I have been super busy this past week. I have had major items that I have been working on. First, I applied for a fund that may help me bring my trailer across country…ok, let me back up and say that we are officially moving to Portland, Maine in July. I keep talking about a move, and this is it. Stuart got into the art education program at the Maine College of art (where I got my BFA) and we are really excited for a major change.
This means that we are getting rid of all of our furniture and traveling with some clothing, art supplies, kitchen supplies (keep in mind that we have a lot of all of those things), Stuart’s Subaru wagon, my trailer and our little dog. We are trying to figure out how to bring everything. My goal is to raise money to buy a vehicle that can tow the trailer and move the rest of our stuff.
I applied for a grant through my undergrad that may help with making the trailer road worthy. Here are some of the compilations that I made for it:
I hope that I am able to get this grant. It would be a major help. Otherwise, I am starting to think about how I am going to set up a fundraiser to help fund it as well. This is the only way that I would be able to take this project with me.
Recently, I came across another artist who is being inspired by the open road as well. Her work is incredible! Her blog is called, The Barter Van. Angela Carlsen got rid of everything and has a van that she is traveling around the country with making art.
What she has made is incredibly inspiring. She is considering reworking a travel trailer as well. She asked me if I had any tips on rebuilding a trailer. Here they are:
1. Do pay attention to what the trailer is missing. I went into buying my trailer thinking that $500 would be the price that I could afford and that I would work with what it had. My trailer I believe was used for parts. It was missing lamps, table, running lights, faucets, etc. All of these needed to be purchased and this added up. There are many trailers for $500 that I have noticed lately that have everything. For this price though there is probably water damage. Most vintage trailers have water damage. Some have been lucky enough to be stored inside a garage but these end up costing a lot more money and it is quite obvious the difference.
2. Have a professional check out the tires, braking system, etc. I have read this over and over again on other blogs and it is a major thing. Originally I was just going to have my trailer sit in my yard. I didn’t need to worry about tires or brakes. Now that I want to take it with me I see how much money it will take to get it in proper working order. I need to replace the wheels, the tires and have a spare.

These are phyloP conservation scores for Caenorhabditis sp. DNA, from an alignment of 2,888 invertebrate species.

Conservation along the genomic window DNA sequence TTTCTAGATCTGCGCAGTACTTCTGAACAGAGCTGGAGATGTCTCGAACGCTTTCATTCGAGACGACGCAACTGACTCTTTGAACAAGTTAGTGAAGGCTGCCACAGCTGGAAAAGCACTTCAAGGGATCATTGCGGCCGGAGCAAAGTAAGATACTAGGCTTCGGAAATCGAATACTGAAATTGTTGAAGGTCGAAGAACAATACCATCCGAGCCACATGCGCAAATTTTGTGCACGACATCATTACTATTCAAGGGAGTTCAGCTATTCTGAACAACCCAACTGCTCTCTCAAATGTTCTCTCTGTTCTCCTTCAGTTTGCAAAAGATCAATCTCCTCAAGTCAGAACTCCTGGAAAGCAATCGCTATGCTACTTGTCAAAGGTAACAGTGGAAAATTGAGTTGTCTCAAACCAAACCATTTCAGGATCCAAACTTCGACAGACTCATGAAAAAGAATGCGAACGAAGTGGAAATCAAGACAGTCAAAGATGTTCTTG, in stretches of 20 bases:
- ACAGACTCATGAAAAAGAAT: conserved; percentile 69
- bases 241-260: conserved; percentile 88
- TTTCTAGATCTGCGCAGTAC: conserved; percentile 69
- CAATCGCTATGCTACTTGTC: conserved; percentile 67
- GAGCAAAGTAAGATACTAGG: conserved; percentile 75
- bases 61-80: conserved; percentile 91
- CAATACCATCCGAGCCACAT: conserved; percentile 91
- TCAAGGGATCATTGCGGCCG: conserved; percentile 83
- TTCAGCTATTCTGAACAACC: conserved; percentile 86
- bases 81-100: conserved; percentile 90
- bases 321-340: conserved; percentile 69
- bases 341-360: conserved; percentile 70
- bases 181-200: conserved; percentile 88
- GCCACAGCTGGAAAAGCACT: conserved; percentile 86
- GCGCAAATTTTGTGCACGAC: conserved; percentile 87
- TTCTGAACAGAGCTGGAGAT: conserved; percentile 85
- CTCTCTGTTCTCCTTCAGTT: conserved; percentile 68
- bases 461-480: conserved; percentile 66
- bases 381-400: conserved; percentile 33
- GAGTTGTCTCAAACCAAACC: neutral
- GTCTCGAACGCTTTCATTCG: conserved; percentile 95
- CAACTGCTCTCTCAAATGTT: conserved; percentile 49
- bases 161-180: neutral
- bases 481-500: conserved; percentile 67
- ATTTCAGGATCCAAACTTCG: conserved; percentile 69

3. A trailer that has two axels may be better for long trips. A single axel has just two wheels and if one of the tire pops, it can put the trailer in an awkward position. This may mean that it is heavier though and I am not sure if you need that much space. It is just something to think about.
4. As for tips about being on the road, I can’t give those yet. The trailer was dropped off at my house by the former owner. I am going to get it out of the yard for an art event coming up next month and this is when I will have a better understanding of traveling with it. (Luckily this is only a ten minute drive up the road:) Also, to add to this, make sure to know how much your van can pull. Finding out how much the trailer weighs at a full load is important rather than with nothing in it.
5. Enjoy the process. Since you are an artist also, you can envision how something can be created. I loved imagining how my table was going to be designed before it was there, making it happen and now looking at it with great pride. This has been my biggest artist project to date and it feels as if it will be a major influence for my work for a long time.
I got most of my supplies for the trailer at:
Vintage Trailer Supply: They have a lot of the little parts that you may need for windows, exterior, etc. that are specific to a vintage trailer.
Camping World: Do buy the Good Sam discount card ($25) because it is a major saving boost. I renewed mine this year with a $20 in store coupon and at the same time they were offering a free stay at a Good Sam’s Club. This meant that I paid only $5 for it and have a free nights stay on the trip!
Jo-Anne’s Fabric: Sign up on their email list and only shop there when you have a coupon. There are usually 50% off coupons that are sent to you. I think that it was in January when I used a rare 60% off coupon to buy the fabric for my trailer curtains. This was from the home collection of fabric and is a little thicker than the cotton type used for quilting. Also, before you go, visit the website and go down to the bottom where it says Store Locater. When you find the store, click on the More Store Information tab. This will have another coupon pop up. This one may only be a $40 coupon, but it is better to have a few coupons than just one.
I also got the vintage light covers at a local rebuilding center. My vintage lamp covers were only $10 each!
At a Harbor Freight, get one of these Multifunction Oscillating Tools. It is a cheap tool, but it does a great job at getting rid of the rotted out wood, rusted nails, etc.
Once you do find and purchase a trailer, there are many people online that are a great resource. I have learned a lot from the former Aristocrat site and it really helped to have some guidance along the way from others who have been there already.
Fphew, I had more to say than I realized. I hope this helps.
If anyone else comes across this blog post and has anything to share about restoring trailers, that would be a great help for Angela.